Tuesday, September 6, 2011

If These Streets Could Talk

This is a letter I recently sent to a dear friend, one of the only people I've met who loves great cities the way I do.

I think a transplant's zeal for a place like Brooklyn at a time like this is a tough thing for a native New Yorker to embrace (and tougher for one with reason to look suspiciously upon the heaps of privilege that have done so much to make the place what it now is). I suppose some kid from Des Moines who drops anchor in Pilsen and after a year starts "repping" the South Side... well, that might piss me off, too.

But try to embrace the good side of the mania that overtakes a newcomer to that incredible place (Brooklyn and all the rest of it)--and grasp that, like most good things, its full self emerges with maturity, despite the fact that its nascent stage makes even the most patient among us cringe and disavow a place that rightly stains our lungs and spleen just a bit because it tears up our hearts like it does.

Let me tell you something about being young and moving to a place and getting knocked on your ass for love of it, and then getting kicked into the dirt of the familiar soil and gum stains and pot holes of your old home. (And no, I'm not talking about how I couldn't afford to stay in New York right now; I'm talking about living there for half a summer at age 21 and then having to move back to the drab old Midwest.) The thing is, it grabs you, that New Place, and it shakes you and it screams in your face, sometimes in open defiance of prudence and some of your own desires:

"This is your home now."

And maybe you should listen to it.

Shit, I did.

But for those of us who can love a city at least as much as any one person and it may be fair to say more, part of the pain of loving and losing, is a perceived loss of the old love, the old city--yours, with its lopsided oddities and its grided symetries and its boarded-up squats and its eight and one half million takers of the human pulse.

Coming back after you've breathed new air, smelled new funk, walked at a different pace, can take everything that once irked about your long-time home, and make it ache.

I know, because I've been exactly there. About 800 miles west of exactly there.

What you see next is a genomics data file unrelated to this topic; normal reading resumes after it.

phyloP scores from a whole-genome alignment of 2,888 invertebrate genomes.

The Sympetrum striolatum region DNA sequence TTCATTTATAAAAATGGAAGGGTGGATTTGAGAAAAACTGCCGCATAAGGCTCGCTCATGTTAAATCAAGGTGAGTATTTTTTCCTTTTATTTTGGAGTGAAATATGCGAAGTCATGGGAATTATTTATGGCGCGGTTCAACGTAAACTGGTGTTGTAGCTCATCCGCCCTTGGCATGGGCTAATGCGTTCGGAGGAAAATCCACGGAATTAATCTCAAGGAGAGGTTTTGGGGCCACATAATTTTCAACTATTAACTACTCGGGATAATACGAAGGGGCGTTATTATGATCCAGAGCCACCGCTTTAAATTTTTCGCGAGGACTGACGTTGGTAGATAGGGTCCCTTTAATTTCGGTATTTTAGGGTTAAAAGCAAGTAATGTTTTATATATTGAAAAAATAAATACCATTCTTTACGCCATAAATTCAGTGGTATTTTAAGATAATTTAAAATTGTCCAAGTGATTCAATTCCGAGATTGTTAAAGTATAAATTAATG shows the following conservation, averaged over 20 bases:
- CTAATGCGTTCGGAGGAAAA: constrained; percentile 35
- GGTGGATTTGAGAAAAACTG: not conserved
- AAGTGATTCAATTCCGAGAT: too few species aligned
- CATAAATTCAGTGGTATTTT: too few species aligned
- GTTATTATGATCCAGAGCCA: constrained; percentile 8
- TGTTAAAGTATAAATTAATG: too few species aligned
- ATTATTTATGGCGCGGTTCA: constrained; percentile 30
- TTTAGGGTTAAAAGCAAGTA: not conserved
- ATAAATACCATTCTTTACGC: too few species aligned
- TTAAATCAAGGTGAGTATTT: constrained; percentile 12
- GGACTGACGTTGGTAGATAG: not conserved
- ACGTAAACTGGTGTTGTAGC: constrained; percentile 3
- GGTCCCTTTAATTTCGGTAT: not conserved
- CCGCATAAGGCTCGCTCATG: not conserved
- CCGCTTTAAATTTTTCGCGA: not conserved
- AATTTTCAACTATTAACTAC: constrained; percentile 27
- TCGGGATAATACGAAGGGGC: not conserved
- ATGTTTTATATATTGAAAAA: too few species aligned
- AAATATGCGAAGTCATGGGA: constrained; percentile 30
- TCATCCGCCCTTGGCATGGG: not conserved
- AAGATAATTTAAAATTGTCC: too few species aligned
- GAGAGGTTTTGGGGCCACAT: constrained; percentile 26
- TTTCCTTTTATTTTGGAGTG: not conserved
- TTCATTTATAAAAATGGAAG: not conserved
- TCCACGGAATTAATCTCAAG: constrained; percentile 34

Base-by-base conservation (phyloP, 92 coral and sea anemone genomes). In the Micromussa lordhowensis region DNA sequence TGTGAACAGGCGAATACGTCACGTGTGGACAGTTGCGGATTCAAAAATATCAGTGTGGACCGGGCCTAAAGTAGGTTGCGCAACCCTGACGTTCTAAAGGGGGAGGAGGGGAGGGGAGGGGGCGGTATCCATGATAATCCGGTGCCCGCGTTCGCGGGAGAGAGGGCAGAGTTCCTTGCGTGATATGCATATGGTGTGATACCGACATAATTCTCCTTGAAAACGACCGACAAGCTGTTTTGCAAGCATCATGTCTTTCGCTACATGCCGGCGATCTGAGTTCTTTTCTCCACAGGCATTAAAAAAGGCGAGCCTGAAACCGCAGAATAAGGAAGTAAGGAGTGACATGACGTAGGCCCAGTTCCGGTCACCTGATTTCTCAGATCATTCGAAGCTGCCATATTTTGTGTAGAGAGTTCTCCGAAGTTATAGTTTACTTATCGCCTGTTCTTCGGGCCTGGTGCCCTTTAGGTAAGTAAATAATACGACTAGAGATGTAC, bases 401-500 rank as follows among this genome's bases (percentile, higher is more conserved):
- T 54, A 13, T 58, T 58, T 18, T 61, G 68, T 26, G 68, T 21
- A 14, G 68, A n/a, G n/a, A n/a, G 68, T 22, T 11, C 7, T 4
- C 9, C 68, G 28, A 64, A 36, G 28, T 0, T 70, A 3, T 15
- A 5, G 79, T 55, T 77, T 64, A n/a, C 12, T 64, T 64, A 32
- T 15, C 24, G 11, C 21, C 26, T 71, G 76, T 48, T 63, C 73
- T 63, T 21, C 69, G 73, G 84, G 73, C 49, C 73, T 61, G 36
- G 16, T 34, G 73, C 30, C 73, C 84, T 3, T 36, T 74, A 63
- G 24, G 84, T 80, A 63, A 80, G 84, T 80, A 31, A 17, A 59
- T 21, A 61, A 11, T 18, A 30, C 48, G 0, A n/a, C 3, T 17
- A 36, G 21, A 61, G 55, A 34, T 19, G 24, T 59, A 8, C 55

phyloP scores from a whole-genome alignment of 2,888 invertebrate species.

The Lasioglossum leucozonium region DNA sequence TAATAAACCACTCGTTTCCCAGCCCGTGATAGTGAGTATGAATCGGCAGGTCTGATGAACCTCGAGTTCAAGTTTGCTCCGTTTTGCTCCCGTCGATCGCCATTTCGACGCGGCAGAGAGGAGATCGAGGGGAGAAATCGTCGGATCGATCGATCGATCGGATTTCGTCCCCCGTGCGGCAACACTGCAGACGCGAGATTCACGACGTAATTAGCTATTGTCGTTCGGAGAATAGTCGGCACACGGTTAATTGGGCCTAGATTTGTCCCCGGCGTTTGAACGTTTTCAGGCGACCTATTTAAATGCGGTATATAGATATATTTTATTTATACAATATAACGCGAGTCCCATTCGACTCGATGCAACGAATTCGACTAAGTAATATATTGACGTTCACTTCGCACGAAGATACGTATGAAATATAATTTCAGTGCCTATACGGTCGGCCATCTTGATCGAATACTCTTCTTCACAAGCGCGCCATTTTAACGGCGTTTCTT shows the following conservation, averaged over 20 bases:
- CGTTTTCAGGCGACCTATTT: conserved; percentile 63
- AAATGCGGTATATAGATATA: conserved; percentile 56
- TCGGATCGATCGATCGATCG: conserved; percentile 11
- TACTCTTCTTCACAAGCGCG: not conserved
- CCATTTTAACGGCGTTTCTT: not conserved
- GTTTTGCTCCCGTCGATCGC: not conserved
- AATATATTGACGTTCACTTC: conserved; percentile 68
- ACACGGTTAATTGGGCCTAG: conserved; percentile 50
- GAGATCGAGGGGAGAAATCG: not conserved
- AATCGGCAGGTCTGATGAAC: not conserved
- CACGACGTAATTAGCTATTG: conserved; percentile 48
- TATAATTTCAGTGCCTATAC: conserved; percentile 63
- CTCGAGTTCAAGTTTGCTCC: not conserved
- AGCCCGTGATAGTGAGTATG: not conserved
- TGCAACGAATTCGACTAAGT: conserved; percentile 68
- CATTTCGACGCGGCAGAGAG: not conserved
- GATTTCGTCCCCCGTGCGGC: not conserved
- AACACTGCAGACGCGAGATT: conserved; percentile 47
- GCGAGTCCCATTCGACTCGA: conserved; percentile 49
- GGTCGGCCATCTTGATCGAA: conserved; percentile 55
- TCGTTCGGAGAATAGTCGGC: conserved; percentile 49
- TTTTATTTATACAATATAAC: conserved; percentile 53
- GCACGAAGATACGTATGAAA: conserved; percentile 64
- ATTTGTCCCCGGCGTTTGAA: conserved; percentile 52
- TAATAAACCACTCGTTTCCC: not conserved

But those young souls who scream Brooklyn from the rooftops... they're you and me and every kid who's had their world spun in circles by getting lost on gorgeous new streets and marching to a different drum. Most of them sped up. You slowed down when you made your Pilgrimage to New Orleans. But you're them and they're you and nobody keeps the perfect time til they've practiced the dance for a while.

Cities don't care as much as the people in them may, about promiscuity. You can have two. (Shit, I think you can probably have five or six that are close to your heart... and I aim to, one day.) But it takes time to set that up. It takes some physical travel back and forth. For me, it took some healing from the shock of the first burn of head-over-heels and the yank back to the grind of day-to-day in the land of thicker pizza and a big lake instead of an ocean, before I felt right again. And you need to feel right again with both places to be able to love either the way you should.

It'll happen.

And let me say this, too: I know this is about more than two collections of buildings and intersections and sidewalks and bridges. I know there are individual people and I know there is love. And I know that's as important to these cities as trash on the sidewalk and rats on the subway tracks and po' boys and open front doors leaking dueling notes and chords.

All that interpersonal stuff, though, you'll navigate all that just fine. I can't speak to all that right now.

I don't feel it's my place.

I love you.